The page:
Exchange Traded Funds

ETFs represent shares of ownership in either funds or unit investment trusts (UITs) that hold portfolios of common stocks or bonds, and are designed to generally correspond to the price and yield performance of their underlying indices. They also give investors the opportunity to buy or sell an entire portfolio of stocks or bonds in a single security. In other words, they look and smell like mutual funds, but they trade like stocks.

Like stocks, ETFs can be bought and sold at any time during a regular trading day. Furthermore, they can be traded on margin, sold short, or traded at limit prices. ETFs offer a simple and convenient way to build, or hedge, a diversified portfolio.

The advantages of ETFs include:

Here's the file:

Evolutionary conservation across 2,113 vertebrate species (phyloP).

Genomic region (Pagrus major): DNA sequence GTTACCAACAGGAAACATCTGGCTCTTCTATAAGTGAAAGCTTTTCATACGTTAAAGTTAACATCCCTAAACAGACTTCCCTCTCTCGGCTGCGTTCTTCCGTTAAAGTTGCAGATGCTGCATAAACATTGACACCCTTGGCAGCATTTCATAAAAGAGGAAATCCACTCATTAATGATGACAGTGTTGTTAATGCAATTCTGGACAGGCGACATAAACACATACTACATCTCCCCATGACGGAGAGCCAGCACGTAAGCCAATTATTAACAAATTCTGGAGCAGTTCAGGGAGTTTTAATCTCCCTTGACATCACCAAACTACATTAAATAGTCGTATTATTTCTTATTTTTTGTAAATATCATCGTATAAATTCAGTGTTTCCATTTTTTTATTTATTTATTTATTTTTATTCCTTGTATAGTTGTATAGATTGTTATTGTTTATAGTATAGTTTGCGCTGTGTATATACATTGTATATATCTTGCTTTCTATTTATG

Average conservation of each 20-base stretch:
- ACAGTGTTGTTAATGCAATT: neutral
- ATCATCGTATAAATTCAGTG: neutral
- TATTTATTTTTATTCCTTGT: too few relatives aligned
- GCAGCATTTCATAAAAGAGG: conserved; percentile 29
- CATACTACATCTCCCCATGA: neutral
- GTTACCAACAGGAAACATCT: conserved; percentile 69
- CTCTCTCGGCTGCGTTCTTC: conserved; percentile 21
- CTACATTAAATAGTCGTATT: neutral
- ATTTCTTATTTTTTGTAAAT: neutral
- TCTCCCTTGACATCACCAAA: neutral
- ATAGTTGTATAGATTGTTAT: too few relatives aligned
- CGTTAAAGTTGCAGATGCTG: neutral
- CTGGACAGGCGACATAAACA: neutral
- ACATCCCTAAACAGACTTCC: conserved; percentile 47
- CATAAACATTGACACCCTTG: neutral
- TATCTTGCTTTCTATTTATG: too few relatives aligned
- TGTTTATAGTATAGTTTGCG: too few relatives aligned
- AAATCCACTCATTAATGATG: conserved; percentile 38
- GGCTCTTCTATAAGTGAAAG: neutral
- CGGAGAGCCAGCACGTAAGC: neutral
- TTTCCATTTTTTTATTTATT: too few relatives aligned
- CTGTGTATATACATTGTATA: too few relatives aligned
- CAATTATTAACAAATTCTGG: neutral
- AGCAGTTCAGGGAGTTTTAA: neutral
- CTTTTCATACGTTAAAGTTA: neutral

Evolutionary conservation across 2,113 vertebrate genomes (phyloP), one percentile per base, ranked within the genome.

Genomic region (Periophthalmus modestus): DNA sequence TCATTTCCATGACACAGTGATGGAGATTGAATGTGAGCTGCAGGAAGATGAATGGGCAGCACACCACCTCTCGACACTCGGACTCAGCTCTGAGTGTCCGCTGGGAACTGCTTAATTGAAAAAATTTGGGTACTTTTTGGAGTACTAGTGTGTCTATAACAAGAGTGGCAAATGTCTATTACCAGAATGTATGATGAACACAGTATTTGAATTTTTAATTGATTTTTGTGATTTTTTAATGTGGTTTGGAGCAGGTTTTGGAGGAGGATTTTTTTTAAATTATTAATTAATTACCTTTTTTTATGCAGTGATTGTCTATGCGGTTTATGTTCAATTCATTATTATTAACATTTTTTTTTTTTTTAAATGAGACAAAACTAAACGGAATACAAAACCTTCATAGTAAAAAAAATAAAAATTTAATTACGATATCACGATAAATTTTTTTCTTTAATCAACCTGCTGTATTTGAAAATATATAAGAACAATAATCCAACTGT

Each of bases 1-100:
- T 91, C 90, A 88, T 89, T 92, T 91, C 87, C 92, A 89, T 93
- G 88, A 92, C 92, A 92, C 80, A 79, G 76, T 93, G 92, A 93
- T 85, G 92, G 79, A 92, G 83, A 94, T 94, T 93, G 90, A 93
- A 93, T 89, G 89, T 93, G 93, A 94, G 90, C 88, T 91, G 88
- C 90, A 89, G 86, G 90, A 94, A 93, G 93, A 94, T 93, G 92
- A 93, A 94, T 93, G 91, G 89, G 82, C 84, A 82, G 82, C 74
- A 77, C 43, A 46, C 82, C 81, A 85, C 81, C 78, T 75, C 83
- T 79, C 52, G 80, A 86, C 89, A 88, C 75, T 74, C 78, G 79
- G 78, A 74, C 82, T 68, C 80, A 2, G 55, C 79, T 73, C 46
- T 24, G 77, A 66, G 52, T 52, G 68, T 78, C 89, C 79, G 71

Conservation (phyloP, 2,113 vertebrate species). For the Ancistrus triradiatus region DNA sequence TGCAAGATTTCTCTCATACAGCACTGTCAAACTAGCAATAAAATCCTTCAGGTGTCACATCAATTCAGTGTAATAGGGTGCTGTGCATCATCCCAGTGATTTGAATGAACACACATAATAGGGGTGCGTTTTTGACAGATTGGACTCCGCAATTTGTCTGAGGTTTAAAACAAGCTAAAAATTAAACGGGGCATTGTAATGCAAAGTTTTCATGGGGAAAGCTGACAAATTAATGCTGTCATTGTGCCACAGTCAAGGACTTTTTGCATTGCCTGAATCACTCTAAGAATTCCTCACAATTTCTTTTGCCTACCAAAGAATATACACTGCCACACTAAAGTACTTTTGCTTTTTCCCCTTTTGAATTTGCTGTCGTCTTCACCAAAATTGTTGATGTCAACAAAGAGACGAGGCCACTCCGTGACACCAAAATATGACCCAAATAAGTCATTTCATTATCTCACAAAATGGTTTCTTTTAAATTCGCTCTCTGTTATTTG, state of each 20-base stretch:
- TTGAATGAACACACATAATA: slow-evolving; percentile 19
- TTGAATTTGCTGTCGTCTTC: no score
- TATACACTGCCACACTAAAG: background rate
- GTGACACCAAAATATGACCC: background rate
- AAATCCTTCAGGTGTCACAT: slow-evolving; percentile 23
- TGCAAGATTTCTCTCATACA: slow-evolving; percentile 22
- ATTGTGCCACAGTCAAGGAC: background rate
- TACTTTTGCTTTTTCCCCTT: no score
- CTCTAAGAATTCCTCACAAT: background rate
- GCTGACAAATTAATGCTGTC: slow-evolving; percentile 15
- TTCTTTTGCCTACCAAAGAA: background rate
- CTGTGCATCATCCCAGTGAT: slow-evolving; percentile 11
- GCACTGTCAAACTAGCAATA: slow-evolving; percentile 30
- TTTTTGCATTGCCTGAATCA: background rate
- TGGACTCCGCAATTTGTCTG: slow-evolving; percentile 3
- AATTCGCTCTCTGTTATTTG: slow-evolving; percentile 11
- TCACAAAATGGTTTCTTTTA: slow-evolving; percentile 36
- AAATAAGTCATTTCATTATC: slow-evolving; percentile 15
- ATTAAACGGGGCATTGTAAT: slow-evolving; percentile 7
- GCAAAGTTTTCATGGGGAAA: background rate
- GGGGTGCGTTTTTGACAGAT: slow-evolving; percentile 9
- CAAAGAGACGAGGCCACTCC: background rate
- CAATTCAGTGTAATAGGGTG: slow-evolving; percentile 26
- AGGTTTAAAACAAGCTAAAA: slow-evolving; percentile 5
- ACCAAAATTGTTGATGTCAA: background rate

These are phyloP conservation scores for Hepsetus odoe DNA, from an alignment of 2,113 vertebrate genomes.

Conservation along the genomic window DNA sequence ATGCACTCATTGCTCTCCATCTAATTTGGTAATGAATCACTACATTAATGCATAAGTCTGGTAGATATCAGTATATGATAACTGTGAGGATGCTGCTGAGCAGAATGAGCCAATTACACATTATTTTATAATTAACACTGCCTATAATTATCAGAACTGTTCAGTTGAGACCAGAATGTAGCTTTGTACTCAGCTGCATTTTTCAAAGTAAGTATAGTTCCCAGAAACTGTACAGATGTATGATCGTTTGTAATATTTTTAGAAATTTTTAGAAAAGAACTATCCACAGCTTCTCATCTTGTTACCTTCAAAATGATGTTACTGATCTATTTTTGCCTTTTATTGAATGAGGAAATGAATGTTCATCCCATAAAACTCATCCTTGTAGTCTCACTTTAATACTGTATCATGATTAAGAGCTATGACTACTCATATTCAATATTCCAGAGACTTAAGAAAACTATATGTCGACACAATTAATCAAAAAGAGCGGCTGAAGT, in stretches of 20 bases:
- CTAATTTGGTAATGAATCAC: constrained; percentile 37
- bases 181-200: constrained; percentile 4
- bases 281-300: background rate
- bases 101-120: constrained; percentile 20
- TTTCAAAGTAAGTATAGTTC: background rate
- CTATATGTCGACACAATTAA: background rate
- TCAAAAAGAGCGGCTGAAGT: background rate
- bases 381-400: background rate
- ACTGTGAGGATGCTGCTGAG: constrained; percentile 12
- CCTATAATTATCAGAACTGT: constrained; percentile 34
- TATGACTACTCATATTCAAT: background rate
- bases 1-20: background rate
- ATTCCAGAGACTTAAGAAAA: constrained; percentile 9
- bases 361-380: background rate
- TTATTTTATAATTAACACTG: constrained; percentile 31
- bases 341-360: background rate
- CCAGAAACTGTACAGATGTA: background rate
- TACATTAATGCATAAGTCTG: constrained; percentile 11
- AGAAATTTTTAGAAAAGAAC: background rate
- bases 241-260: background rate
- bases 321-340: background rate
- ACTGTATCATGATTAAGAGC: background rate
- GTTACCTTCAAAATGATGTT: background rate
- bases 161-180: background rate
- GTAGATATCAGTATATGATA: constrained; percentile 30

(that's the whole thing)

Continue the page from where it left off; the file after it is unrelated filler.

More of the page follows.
• Relatively low annual expenses
  • Tax efficiency
  • Buying and selling flexibility
  • All day tracking and trading opportunities
  • Diversification opportunities
  • Dividend opportunities
  • Investment strategies such as asset allocation, cash flow management, sector/country exposure, hedging and long/short positions.
  • Ease of creating targeted sector investments

As of March 1, 2004, there were only about 135 ETFs being traded. By December 31, 2006, there were more than 360. By the end of 2010, there were almost 1,000. As of August 31, 2012, there were almost 1,500. By the end of 2017, more than 5,000 ETFs were being traded worldwide, with still more being created all the time. For a more in-depth look at ETFs, we suggest that you visit sites like Morningstar or ETF Database.

If you would like to discuss how ETFs can be used as part of a dynamic sector rotation investment strategy, please give us a call at 914-481-5888, or email Greg Werlinich at We look forward to speaking with you.